"Those are both congressional statues which require Congress to repeal them, they can't be undone by executive order," West said. "The Department of Justice, notwithstanding the administration policy view which is strongly held by us, has an institutional responsibility to defend the constitutionality of congressional statutes, whether we agree with them or not," West added.
The Civil Division of the Justice Department, which defends the laws passed by Congress, has worked with the Civil Rights Division's liaison to the gay, lesbian, bisexual and transgender community to make sure that future briefings don't advance arguments that they would find offensive. President Barack Obama told liberal bloggers recently that his views on gay marriage could evolve.
West said Monday that DOJ was discharging its responsibility to the tradition of the Justice Department while making adjustments to the arguments in line with the administration's views.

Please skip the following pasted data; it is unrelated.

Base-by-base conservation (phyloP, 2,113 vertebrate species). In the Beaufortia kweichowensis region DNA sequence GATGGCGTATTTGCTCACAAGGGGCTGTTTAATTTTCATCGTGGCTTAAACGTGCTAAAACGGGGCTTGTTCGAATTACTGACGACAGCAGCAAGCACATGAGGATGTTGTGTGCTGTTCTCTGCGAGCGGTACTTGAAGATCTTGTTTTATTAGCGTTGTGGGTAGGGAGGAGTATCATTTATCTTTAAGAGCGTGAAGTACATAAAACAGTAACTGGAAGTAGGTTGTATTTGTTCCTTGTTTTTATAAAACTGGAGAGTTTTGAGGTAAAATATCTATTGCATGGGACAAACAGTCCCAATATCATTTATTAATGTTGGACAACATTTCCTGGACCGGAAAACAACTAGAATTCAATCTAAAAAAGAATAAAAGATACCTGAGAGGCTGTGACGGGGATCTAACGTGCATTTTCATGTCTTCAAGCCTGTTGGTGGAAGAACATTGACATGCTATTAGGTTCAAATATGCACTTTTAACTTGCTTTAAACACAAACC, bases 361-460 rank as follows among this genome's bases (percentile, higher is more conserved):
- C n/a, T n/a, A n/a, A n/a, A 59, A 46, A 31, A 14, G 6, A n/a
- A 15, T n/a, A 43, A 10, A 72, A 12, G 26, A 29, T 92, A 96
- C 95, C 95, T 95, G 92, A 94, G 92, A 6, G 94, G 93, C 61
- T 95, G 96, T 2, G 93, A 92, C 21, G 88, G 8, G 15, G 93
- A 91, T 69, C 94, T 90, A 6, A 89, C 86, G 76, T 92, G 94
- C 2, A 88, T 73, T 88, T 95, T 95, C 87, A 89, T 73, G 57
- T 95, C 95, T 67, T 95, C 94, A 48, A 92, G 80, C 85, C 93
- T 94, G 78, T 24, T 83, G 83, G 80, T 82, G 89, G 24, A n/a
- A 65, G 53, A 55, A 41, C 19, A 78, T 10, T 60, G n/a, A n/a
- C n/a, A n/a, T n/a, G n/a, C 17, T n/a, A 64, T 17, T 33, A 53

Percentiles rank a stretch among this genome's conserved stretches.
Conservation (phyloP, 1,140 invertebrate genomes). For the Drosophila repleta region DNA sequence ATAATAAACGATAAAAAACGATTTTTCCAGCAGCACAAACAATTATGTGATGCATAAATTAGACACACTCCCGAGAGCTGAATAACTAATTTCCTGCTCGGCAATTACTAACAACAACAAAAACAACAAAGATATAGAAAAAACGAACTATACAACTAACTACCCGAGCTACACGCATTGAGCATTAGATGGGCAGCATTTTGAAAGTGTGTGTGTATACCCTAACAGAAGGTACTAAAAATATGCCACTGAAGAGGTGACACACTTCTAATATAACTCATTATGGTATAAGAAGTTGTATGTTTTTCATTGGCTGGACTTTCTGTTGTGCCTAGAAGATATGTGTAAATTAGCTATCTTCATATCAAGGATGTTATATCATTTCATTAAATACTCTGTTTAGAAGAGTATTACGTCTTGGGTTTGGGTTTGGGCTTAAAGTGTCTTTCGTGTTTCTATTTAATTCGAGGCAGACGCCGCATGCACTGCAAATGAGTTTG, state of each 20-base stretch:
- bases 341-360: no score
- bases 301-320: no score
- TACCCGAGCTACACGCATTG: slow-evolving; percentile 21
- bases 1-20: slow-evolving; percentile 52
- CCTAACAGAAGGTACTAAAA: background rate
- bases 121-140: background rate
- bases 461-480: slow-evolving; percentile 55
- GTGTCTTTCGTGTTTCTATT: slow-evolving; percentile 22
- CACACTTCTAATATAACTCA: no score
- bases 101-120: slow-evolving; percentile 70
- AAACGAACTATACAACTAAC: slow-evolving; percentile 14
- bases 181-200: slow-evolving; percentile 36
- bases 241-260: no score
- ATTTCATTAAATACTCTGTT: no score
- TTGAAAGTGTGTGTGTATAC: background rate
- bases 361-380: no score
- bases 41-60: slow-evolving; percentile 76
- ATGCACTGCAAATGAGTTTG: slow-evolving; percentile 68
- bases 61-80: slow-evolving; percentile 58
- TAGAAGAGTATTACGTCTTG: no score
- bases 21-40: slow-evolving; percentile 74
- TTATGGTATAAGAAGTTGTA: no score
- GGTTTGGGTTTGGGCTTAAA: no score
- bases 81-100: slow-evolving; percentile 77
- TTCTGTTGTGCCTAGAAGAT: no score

"I think that the best example -- let me give you one -- in the Defense of Marriage Act -- you'll notice that we have not only discharged our responsibility to defend the constitutionality of a congressional statute, but we've done so in a way which reflects the policy values of this administration," West said.
"We disavowed some arguments that we believed had no basis in fact, and in fact we presented the court through our briefs with information which seemed to undermine some of the previous rationales that have been used defense of that statute," West added.
"We believe that's being an honest broker with the court, and that's the way we'll continue to discharge our responsibility," West said.
[Ed note: Obama's meeting was with a group of liberal bloggers which included at least one gay blogger.]